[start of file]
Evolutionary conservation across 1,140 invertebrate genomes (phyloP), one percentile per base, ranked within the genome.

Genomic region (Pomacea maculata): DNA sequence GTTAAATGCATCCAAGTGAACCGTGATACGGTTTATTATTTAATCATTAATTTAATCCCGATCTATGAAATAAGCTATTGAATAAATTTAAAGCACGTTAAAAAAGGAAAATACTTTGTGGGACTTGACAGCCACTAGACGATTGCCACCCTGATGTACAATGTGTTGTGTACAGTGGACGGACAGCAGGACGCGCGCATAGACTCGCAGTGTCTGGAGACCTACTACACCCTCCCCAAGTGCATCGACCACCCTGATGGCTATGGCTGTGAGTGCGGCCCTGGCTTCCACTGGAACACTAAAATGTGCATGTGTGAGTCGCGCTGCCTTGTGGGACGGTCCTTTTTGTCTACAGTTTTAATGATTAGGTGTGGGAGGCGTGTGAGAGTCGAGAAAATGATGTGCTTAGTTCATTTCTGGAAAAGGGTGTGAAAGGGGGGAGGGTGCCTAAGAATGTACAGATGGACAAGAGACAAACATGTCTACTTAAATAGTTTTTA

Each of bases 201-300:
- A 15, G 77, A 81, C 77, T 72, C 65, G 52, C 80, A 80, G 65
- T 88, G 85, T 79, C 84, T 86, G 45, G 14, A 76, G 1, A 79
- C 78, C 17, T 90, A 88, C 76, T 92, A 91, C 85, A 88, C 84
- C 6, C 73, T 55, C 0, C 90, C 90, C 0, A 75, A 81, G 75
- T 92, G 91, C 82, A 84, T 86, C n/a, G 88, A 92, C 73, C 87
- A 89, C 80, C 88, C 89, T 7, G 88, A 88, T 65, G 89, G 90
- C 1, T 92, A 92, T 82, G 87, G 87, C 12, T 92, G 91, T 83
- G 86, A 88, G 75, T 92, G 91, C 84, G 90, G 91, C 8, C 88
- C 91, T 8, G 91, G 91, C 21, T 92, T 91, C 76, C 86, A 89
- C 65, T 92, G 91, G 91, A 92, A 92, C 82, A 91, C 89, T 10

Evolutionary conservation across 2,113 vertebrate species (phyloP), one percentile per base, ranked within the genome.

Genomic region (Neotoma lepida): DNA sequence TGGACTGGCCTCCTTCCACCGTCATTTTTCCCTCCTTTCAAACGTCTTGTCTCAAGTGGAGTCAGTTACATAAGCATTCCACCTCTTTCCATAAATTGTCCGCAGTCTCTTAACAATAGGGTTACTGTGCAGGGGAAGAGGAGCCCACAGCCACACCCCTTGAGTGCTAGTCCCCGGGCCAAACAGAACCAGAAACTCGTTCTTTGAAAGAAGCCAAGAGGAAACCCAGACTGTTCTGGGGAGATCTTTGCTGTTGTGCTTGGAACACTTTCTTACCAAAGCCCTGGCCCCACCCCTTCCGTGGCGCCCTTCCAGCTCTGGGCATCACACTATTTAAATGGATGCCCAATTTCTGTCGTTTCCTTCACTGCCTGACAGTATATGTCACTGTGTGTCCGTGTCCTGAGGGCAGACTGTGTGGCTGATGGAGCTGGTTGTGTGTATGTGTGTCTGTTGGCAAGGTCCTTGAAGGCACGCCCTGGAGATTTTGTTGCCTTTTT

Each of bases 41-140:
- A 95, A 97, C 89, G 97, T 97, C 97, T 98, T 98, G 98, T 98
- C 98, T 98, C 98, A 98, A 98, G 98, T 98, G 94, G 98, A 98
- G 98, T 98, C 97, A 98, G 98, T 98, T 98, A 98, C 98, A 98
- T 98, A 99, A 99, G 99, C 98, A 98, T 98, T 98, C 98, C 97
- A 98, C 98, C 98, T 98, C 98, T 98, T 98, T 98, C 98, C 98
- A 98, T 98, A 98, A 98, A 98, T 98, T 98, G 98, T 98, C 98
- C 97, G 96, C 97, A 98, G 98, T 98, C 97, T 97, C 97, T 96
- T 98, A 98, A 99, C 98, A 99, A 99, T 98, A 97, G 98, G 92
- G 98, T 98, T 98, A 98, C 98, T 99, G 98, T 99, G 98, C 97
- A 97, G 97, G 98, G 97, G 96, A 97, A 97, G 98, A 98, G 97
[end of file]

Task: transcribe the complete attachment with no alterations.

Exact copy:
Evolutionary conservation across 1,140 invertebrate genomes (phyloP), one percentile per base, ranked within the genome.

Genomic region (Pomacea maculata): DNA sequence GTTAAATGCATCCAAGTGAACCGTGATACGGTTTATTATTTAATCATTAATTTAATCCCGATCTATGAAATAAGCTATTGAATAAATTTAAAGCACGTTAAAAAAGGAAAATACTTTGTGGGACTTGACAGCCACTAGACGATTGCCACCCTGATGTACAATGTGTTGTGTACAGTGGACGGACAGCAGGACGCGCGCATAGACTCGCAGTGTCTGGAGACCTACTACACCCTCCCCAAGTGCATCGACCACCCTGATGGCTATGGCTGTGAGTGCGGCCCTGGCTTCCACTGGAACACTAAAATGTGCATGTGTGAGTCGCGCTGCCTTGTGGGACGGTCCTTTTTGTCTACAGTTTTAATGATTAGGTGTGGGAGGCGTGTGAGAGTCGAGAAAATGATGTGCTTAGTTCATTTCTGGAAAAGGGTGTGAAAGGGGGGAGGGTGCCTAAGAATGTACAGATGGACAAGAGACAAACATGTCTACTTAAATAGTTTTTA

Each of bases 201-300:
- A 15, G 77, A 81, C 77, T 72, C 65, G 52, C 80, A 80, G 65
- T 88, G 85, T 79, C 84, T 86, G 45, G 14, A 76, G 1, A 79
- C 78, C 17, T 90, A 88, C 76, T 92, A 91, C 85, A 88, C 84
- C 6, C 73, T 55, C 0, C 90, C 90, C 0, A 75, A 81, G 75
- T 92, G 91, C 82, A 84, T 86, C n/a, G 88, A 92, C 73, C 87
- A 89, C 80, C 88, C 89, T 7, G 88, A 88, T 65, G 89, G 90
- C 1, T 92, A 92, T 82, G 87, G 87, C 12, T 92, G 91, T 83
- G 86, A 88, G 75, T 92, G 91, C 84, G 90, G 91, C 8, C 88
- C 91, T 8, G 91, G 91, C 21, T 92, T 91, C 76, C 86, A 89
- C 65, T 92, G 91, G 91, A 92, A 92, C 82, A 91, C 89, T 10

Evolutionary conservation across 2,113 vertebrate species (phyloP), one percentile per base, ranked within the genome.

Genomic region (Neotoma lepida): DNA sequence TGGACTGGCCTCCTTCCACCGTCATTTTTCCCTCCTTTCAAACGTCTTGTCTCAAGTGGAGTCAGTTACATAAGCATTCCACCTCTTTCCATAAATTGTCCGCAGTCTCTTAACAATAGGGTTACTGTGCAGGGGAAGAGGAGCCCACAGCCACACCCCTTGAGTGCTAGTCCCCGGGCCAAACAGAACCAGAAACTCGTTCTTTGAAAGAAGCCAAGAGGAAACCCAGACTGTTCTGGGGAGATCTTTGCTGTTGTGCTTGGAACACTTTCTTACCAAAGCCCTGGCCCCACCCCTTCCGTGGCGCCCTTCCAGCTCTGGGCATCACACTATTTAAATGGATGCCCAATTTCTGTCGTTTCCTTCACTGCCTGACAGTATATGTCACTGTGTGTCCGTGTCCTGAGGGCAGACTGTGTGGCTGATGGAGCTGGTTGTGTGTATGTGTGTCTGTTGGCAAGGTCCTTGAAGGCACGCCCTGGAGATTTTGTTGCCTTTTT

Each of bases 41-140:
- A 95, A 97, C 89, G 97, T 97, C 97, T 98, T 98, G 98, T 98
- C 98, T 98, C 98, A 98, A 98, G 98, T 98, G 94, G 98, A 98
- G 98, T 98, C 97, A 98, G 98, T 98, T 98, A 98, C 98, A 98
- T 98, A 99, A 99, G 99, C 98, A 98, T 98, T 98, C 98, C 97
- A 98, C 98, C 98, T 98, C 98, T 98, T 98, T 98, C 98, C 98
- A 98, T 98, A 98, A 98, A 98, T 98, T 98, G 98, T 98, C 98
- C 97, G 96, C 97, A 98, G 98, T 98, C 97, T 97, C 97, T 96
- T 98, A 98, A 99, C 98, A 99, A 99, T 98, A 97, G 98, G 92
- G 98, T 98, T 98, A 98, C 98, T 99, G 98, T 99, G 98, C 97
- A 97, G 97, G 98, G 97, G 96, A 97, A 97, G 98, A 98, G 97